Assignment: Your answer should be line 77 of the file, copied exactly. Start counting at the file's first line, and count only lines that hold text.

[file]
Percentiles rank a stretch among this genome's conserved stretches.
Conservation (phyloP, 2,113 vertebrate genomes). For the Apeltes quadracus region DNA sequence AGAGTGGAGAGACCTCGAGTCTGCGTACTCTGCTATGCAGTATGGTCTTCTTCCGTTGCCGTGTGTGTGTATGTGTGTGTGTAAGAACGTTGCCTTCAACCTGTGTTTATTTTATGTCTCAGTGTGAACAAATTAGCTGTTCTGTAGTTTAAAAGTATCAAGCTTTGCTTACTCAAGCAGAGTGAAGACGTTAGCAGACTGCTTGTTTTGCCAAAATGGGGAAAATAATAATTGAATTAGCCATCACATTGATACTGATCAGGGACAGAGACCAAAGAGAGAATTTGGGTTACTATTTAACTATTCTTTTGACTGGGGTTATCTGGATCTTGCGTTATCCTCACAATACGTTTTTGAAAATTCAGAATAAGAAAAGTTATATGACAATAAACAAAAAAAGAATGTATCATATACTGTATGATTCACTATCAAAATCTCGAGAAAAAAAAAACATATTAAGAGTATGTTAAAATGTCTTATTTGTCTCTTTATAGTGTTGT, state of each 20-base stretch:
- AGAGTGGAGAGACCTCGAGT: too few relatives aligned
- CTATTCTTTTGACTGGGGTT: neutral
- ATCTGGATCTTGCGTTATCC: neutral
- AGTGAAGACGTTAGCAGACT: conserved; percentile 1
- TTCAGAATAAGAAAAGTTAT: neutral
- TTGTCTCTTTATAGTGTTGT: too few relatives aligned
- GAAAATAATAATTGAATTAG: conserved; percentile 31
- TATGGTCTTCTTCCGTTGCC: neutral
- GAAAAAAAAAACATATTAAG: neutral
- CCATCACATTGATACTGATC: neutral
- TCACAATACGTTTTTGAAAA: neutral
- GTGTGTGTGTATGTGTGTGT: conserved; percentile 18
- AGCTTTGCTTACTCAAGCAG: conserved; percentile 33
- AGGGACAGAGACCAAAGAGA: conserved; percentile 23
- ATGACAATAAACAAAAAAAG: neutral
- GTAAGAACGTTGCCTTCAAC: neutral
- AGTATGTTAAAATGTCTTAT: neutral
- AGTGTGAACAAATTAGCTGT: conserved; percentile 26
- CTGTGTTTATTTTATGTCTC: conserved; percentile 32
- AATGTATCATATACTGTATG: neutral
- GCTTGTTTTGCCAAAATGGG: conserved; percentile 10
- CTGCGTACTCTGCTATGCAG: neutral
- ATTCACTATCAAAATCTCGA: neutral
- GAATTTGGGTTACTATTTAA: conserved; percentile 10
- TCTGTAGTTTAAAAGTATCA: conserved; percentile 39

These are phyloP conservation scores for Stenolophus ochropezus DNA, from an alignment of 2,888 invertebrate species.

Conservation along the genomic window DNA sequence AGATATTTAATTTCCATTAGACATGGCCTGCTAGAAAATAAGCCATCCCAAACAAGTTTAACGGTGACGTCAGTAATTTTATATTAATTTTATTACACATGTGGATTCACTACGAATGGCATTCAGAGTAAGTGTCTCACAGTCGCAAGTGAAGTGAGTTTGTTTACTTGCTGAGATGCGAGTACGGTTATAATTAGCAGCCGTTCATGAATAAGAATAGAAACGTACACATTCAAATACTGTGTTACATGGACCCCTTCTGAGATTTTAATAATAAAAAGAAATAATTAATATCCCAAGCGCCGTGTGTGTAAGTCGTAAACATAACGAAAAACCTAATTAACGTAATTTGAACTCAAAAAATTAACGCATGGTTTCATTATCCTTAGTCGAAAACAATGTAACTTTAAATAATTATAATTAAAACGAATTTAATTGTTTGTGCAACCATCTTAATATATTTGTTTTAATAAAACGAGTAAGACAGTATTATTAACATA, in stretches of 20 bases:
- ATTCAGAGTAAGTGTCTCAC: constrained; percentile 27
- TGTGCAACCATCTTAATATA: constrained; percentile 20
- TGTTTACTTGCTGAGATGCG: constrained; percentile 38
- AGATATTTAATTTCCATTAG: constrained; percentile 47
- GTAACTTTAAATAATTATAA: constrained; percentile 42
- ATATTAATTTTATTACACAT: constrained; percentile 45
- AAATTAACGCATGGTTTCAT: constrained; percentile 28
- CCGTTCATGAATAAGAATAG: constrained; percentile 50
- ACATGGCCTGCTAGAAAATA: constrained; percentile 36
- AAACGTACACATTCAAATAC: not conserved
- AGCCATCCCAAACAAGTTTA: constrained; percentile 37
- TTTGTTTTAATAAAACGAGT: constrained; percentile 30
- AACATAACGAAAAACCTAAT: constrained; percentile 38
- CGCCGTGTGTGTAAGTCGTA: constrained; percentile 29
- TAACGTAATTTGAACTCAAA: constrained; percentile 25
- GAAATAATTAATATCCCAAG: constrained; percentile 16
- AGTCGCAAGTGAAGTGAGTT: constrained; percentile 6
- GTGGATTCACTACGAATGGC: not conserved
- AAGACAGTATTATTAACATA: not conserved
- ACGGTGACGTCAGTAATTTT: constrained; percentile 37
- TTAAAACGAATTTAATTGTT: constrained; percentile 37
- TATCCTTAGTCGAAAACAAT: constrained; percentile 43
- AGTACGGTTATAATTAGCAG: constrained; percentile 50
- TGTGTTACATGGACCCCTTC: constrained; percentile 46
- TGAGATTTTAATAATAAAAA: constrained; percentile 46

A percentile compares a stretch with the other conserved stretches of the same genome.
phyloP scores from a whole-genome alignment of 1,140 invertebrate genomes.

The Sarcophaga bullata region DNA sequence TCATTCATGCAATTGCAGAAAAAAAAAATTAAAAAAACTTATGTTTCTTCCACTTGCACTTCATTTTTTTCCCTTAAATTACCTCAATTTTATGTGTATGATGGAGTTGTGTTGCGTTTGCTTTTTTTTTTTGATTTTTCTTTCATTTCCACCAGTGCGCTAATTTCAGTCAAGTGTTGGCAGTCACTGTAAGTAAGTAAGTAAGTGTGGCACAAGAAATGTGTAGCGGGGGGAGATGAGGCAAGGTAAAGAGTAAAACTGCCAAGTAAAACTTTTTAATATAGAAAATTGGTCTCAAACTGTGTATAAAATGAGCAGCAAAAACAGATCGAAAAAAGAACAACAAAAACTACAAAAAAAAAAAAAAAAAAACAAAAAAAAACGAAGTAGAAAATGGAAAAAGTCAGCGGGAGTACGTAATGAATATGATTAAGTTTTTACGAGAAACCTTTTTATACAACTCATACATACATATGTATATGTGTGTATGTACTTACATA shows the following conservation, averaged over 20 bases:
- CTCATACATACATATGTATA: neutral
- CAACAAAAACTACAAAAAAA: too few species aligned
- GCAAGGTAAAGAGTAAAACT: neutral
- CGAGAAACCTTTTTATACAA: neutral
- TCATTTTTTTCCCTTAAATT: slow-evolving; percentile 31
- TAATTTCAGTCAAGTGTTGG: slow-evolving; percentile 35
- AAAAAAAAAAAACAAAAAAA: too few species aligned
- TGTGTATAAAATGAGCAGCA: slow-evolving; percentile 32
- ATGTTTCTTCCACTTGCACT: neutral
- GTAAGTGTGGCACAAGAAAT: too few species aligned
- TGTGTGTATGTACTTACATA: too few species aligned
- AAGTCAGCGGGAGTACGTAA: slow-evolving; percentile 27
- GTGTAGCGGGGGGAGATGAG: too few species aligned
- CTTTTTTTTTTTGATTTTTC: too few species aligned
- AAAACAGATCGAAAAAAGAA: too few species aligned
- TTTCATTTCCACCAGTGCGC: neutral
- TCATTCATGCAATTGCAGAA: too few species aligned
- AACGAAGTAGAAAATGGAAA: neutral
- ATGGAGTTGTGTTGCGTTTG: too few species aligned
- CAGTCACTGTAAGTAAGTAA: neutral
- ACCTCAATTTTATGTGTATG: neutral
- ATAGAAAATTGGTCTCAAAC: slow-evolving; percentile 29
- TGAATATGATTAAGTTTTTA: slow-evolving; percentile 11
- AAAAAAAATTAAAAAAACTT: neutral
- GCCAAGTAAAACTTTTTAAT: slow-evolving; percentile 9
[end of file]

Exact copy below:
- CAGTCACTGTAAGTAAGTAA: neutral